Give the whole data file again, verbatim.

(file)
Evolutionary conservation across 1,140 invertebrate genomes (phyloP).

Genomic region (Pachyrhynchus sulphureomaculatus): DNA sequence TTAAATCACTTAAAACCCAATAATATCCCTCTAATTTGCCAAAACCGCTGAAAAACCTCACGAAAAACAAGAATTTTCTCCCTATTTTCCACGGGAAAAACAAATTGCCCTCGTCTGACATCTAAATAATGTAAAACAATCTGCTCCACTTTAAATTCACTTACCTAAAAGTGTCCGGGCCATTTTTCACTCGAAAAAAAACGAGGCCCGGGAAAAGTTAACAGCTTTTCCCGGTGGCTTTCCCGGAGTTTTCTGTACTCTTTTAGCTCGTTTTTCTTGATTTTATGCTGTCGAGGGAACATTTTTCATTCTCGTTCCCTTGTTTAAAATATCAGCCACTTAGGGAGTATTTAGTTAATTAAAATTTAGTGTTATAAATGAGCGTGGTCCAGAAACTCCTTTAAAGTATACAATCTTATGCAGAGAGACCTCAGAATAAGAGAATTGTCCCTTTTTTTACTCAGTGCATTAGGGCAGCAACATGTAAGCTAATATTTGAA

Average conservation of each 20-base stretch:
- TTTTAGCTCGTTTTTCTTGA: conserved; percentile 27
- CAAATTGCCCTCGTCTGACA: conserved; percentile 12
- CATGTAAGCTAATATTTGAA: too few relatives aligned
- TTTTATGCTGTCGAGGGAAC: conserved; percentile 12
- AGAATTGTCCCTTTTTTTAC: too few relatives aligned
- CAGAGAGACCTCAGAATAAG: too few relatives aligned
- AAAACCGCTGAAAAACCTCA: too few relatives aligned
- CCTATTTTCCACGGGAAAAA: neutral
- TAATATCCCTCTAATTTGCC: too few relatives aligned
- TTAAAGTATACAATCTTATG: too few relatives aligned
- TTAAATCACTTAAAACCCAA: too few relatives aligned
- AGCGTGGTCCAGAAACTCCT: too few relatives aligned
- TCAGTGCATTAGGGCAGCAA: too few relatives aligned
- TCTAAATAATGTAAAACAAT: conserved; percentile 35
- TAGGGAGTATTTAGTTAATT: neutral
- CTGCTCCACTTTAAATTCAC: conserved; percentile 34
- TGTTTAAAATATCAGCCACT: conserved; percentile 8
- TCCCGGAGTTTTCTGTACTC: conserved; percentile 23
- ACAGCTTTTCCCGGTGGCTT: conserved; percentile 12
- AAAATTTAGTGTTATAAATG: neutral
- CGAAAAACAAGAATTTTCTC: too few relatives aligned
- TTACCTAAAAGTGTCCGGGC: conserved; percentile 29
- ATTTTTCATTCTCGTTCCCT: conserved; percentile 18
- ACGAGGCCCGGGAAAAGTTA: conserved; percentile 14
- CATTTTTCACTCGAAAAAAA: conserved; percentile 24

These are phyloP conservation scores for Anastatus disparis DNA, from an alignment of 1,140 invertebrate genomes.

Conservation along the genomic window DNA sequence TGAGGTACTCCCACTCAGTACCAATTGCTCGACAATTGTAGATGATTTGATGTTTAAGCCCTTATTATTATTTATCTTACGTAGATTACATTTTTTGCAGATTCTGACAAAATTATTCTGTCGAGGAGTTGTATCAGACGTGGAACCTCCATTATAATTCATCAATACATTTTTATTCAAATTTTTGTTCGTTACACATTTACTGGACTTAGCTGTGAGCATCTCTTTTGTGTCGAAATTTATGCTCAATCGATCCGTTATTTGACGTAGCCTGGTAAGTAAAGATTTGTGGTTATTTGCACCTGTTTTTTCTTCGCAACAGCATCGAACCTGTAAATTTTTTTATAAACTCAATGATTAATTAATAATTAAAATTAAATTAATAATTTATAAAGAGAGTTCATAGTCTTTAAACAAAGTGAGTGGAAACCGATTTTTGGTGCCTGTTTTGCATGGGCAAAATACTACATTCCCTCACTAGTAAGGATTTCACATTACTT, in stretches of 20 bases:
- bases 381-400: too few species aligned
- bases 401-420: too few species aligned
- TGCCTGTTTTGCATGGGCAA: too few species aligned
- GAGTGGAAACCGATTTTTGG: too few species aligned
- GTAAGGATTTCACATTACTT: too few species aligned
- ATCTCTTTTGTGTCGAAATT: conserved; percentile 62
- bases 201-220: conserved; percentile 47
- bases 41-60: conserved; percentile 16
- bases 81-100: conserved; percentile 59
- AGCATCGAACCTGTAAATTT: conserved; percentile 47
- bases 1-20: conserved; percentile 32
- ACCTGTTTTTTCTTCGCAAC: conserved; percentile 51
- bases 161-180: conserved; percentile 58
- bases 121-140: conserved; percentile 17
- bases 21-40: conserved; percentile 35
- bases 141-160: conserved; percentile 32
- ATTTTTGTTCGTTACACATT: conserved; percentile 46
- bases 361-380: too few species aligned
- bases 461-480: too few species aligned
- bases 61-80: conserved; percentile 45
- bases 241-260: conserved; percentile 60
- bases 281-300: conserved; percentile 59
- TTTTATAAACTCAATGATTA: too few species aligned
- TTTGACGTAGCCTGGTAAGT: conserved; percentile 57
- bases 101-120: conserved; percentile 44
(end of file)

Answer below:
Evolutionary conservation across 1,140 invertebrate genomes (phyloP).

Genomic region (Pachyrhynchus sulphureomaculatus): DNA sequence TTAAATCACTTAAAACCCAATAATATCCCTCTAATTTGCCAAAACCGCTGAAAAACCTCACGAAAAACAAGAATTTTCTCCCTATTTTCCACGGGAAAAACAAATTGCCCTCGTCTGACATCTAAATAATGTAAAACAATCTGCTCCACTTTAAATTCACTTACCTAAAAGTGTCCGGGCCATTTTTCACTCGAAAAAAAACGAGGCCCGGGAAAAGTTAACAGCTTTTCCCGGTGGCTTTCCCGGAGTTTTCTGTACTCTTTTAGCTCGTTTTTCTTGATTTTATGCTGTCGAGGGAACATTTTTCATTCTCGTTCCCTTGTTTAAAATATCAGCCACTTAGGGAGTATTTAGTTAATTAAAATTTAGTGTTATAAATGAGCGTGGTCCAGAAACTCCTTTAAAGTATACAATCTTATGCAGAGAGACCTCAGAATAAGAGAATTGTCCCTTTTTTTACTCAGTGCATTAGGGCAGCAACATGTAAGCTAATATTTGAA

Average conservation of each 20-base stretch:
- TTTTAGCTCGTTTTTCTTGA: conserved; percentile 27
- CAAATTGCCCTCGTCTGACA: conserved; percentile 12
- CATGTAAGCTAATATTTGAA: too few relatives aligned
- TTTTATGCTGTCGAGGGAAC: conserved; percentile 12
- AGAATTGTCCCTTTTTTTAC: too few relatives aligned
- CAGAGAGACCTCAGAATAAG: too few relatives aligned
- AAAACCGCTGAAAAACCTCA: too few relatives aligned
- CCTATTTTCCACGGGAAAAA: neutral
- TAATATCCCTCTAATTTGCC: too few relatives aligned
- TTAAAGTATACAATCTTATG: too few relatives aligned
- TTAAATCACTTAAAACCCAA: too few relatives aligned
- AGCGTGGTCCAGAAACTCCT: too few relatives aligned
- TCAGTGCATTAGGGCAGCAA: too few relatives aligned
- TCTAAATAATGTAAAACAAT: conserved; percentile 35
- TAGGGAGTATTTAGTTAATT: neutral
- CTGCTCCACTTTAAATTCAC: conserved; percentile 34
- TGTTTAAAATATCAGCCACT: conserved; percentile 8
- TCCCGGAGTTTTCTGTACTC: conserved; percentile 23
- ACAGCTTTTCCCGGTGGCTT: conserved; percentile 12
- AAAATTTAGTGTTATAAATG: neutral
- CGAAAAACAAGAATTTTCTC: too few relatives aligned
- TTACCTAAAAGTGTCCGGGC: conserved; percentile 29
- ATTTTTCATTCTCGTTCCCT: conserved; percentile 18
- ACGAGGCCCGGGAAAAGTTA: conserved; percentile 14
- CATTTTTCACTCGAAAAAAA: conserved; percentile 24

These are phyloP conservation scores for Anastatus disparis DNA, from an alignment of 1,140 invertebrate genomes.

Conservation along the genomic window DNA sequence TGAGGTACTCCCACTCAGTACCAATTGCTCGACAATTGTAGATGATTTGATGTTTAAGCCCTTATTATTATTTATCTTACGTAGATTACATTTTTTGCAGATTCTGACAAAATTATTCTGTCGAGGAGTTGTATCAGACGTGGAACCTCCATTATAATTCATCAATACATTTTTATTCAAATTTTTGTTCGTTACACATTTACTGGACTTAGCTGTGAGCATCTCTTTTGTGTCGAAATTTATGCTCAATCGATCCGTTATTTGACGTAGCCTGGTAAGTAAAGATTTGTGGTTATTTGCACCTGTTTTTTCTTCGCAACAGCATCGAACCTGTAAATTTTTTTATAAACTCAATGATTAATTAATAATTAAAATTAAATTAATAATTTATAAAGAGAGTTCATAGTCTTTAAACAAAGTGAGTGGAAACCGATTTTTGGTGCCTGTTTTGCATGGGCAAAATACTACATTCCCTCACTAGTAAGGATTTCACATTACTT, in stretches of 20 bases:
- bases 381-400: too few species aligned
- bases 401-420: too few species aligned
- TGCCTGTTTTGCATGGGCAA: too few species aligned
- GAGTGGAAACCGATTTTTGG: too few species aligned
- GTAAGGATTTCACATTACTT: too few species aligned
- ATCTCTTTTGTGTCGAAATT: conserved; percentile 62
- bases 201-220: conserved; percentile 47
- bases 41-60: conserved; percentile 16
- bases 81-100: conserved; percentile 59
- AGCATCGAACCTGTAAATTT: conserved; percentile 47
- bases 1-20: conserved; percentile 32
- ACCTGTTTTTTCTTCGCAAC: conserved; percentile 51
- bases 161-180: conserved; percentile 58
- bases 121-140: conserved; percentile 17
- bases 21-40: conserved; percentile 35
- bases 141-160: conserved; percentile 32
- ATTTTTGTTCGTTACACATT: conserved; percentile 46
- bases 361-380: too few species aligned
- bases 461-480: too few species aligned
- bases 61-80: conserved; percentile 45
- bases 241-260: conserved; percentile 60
- bases 281-300: conserved; percentile 59
- TTTTATAAACTCAATGATTA: too few species aligned
- TTTGACGTAGCCTGGTAAGT: conserved; percentile 57
- bases 101-120: conserved; percentile 44